Hurlbut Receives Prestigious Eastman Medal For Decades of Service

November 07, 2006

Robert H. Hurlbut, a member of the University of Rochester Board of Trustees, chair of the University of Rochester Medical Center Board and a longtime supporter of the University, will be awarded the University’s Eastman Medal at 6 p.m. Tuesday in the Medical Center’s Class of ’62 Auditorium.

University of Rochester President Joel Seligman will present the Eastman Medal to Hurlbut during the investiture ceremony for Bradford C. Berk, M.D., Ph.D., the new senior vice president for Health Sciences and CEO of the University of Rochester Medical Center.

The Eastman Medal is named in honor of George Eastman, the University’s major donor and one of the nation’s great benefactors to higher education. It recognizes individuals who, through their outstanding achievement and dedicated service, embody the high ideals for which the University stands. The Eastman Medal was awarded for the first time in 2000 as part of the University’s sesquicentennial celebration. Past winners include Tony Award-winner Garth Fagan, founder and artistic director of Garth Fagan Dance; Ralph Snyderman, M.D., president and CEO of Duke University Health Systems; and Ted Turner, founder of cable news channel CNN.

Hurlbut has made an indelible mark on the University of Rochester, supporting the Medical Center, the School of Nursing, the Eastman School of Music and the Memorial Art Gallery. He has been personally involved in many aspects of health care in Rochester and throughout New York state, from health care planning to delivery to financing, and he has emerged as one of this region’s most insightful and dedicated health care leaders.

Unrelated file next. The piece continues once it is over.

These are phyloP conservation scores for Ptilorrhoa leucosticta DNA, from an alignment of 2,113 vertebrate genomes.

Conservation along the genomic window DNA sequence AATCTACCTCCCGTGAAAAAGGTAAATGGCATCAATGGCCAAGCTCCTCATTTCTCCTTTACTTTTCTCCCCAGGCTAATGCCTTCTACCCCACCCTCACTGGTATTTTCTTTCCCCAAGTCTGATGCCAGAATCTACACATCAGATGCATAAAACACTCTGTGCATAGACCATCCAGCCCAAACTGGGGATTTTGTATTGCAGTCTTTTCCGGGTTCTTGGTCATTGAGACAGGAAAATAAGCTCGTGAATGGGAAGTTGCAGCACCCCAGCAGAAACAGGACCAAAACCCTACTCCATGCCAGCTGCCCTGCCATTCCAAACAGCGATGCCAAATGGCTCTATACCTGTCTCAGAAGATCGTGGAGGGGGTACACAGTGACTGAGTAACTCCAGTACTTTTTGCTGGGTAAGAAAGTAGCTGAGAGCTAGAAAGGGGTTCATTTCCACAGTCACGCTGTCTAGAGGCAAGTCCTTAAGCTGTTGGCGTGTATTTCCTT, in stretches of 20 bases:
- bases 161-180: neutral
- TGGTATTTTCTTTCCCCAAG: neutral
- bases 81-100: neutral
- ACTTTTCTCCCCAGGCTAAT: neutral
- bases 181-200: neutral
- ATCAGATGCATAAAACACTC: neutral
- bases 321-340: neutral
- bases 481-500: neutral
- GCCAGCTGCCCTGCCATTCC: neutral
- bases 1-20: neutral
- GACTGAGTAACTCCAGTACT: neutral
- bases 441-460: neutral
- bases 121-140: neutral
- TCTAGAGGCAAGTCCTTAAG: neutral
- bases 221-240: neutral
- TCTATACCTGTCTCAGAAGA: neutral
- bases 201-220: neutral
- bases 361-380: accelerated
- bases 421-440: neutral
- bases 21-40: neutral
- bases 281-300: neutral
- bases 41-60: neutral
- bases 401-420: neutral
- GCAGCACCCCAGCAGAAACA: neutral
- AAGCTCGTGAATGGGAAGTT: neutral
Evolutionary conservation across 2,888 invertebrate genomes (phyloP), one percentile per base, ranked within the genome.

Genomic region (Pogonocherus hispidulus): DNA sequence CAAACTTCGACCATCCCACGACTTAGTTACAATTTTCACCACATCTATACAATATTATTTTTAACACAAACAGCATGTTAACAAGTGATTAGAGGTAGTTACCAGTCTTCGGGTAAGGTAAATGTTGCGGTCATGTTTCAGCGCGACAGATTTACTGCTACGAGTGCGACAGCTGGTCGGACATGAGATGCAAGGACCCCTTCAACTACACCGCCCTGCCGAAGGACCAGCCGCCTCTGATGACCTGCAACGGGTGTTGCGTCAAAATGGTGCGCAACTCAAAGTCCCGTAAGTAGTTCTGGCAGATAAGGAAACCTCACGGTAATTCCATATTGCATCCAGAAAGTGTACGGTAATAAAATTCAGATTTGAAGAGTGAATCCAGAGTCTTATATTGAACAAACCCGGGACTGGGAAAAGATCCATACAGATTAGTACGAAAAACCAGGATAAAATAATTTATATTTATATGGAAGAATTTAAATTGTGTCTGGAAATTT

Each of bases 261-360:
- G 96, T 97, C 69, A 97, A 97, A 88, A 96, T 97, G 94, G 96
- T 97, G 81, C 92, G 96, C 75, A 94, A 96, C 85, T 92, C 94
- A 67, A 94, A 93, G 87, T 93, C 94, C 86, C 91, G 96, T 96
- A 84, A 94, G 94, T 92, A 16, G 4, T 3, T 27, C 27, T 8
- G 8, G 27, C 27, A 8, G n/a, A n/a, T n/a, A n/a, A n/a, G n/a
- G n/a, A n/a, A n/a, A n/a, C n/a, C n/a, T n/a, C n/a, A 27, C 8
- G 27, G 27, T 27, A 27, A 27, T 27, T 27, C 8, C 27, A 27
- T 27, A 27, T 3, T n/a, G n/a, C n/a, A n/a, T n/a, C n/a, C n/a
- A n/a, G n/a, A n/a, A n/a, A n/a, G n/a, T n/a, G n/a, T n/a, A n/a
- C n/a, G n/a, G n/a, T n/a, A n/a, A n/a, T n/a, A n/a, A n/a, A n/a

“The University has had few friends as devoted and talented as Bob Hurlbut,” Seligman said. “I admire particularly the way he championed the School of Nursing during its recent highly successful capital campaign. I am grateful always for his sage advice, loyalty, and willingness to help strengthen a great University and a great Medical Center.”

He has shaped the future of the Medical Center as an active member of its Finance, Long-Range Planning, and Executive board committees. As a member and chair of the board’s Facilities Committee, he influenced the Medical Center’s footprint – perhaps most dramatically by leading the planning and construction of the seven-story Ambulatory Center, parking garage, the Levine Lobby and Wolk Pavilion, an $84.5 million project.

In the late 1990s, Hurlbut successfully co-chaired Phase One of the $35 million Campaign for Discovery, helping to ignite the excitement to partially fund an ambitious new research initiative. Thanks in large part to Hurlbut, the campaign reached its goal two years ahead of schedule and the campaign was extended. As a result of his and others’ perseverance, the four-story, 240,000-square-foot Arthur Kornberg Medical Research Building was opened in 1999 and now houses 100 researchers and their support staff.

Hurlbut most recently served as chair of the Future of Care Campaign for the School of Nursing. The campaign goal was $13.3 million, and $20.1 million was ultimately raised. The efforts resulted in an expansion and renovation project in Helen Wood Hall that will help the School increase student enrollment, boost technological capabilities and enhance research. The new Loretta C. Ford Education Wing, which opened in April, is a 28,000-square-foot expansion that includes four spacious classrooms, a 170-seat auditorium, a seminar room and atrium. The wing’s wireless and smart classroom technology and video conferencing capability will facilitate student learning.

In 1989, he was appointed Commissioner of the New York State Insurance Fund by Mario Cuomo, a post to which he was re-appointed by Gov. George Pataki in 1996.

Hurlbut is president of Hurlbut Trust, which offers financial and consulting services for health care facilities and rental properties; and chair of Rohm Services Inc., a management and consultation firm for health care facilities. He founded Vari-Care Inc., which operated 24 long-term health facilities in several states and is now part of Living Centers of America.

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Karin Christensen
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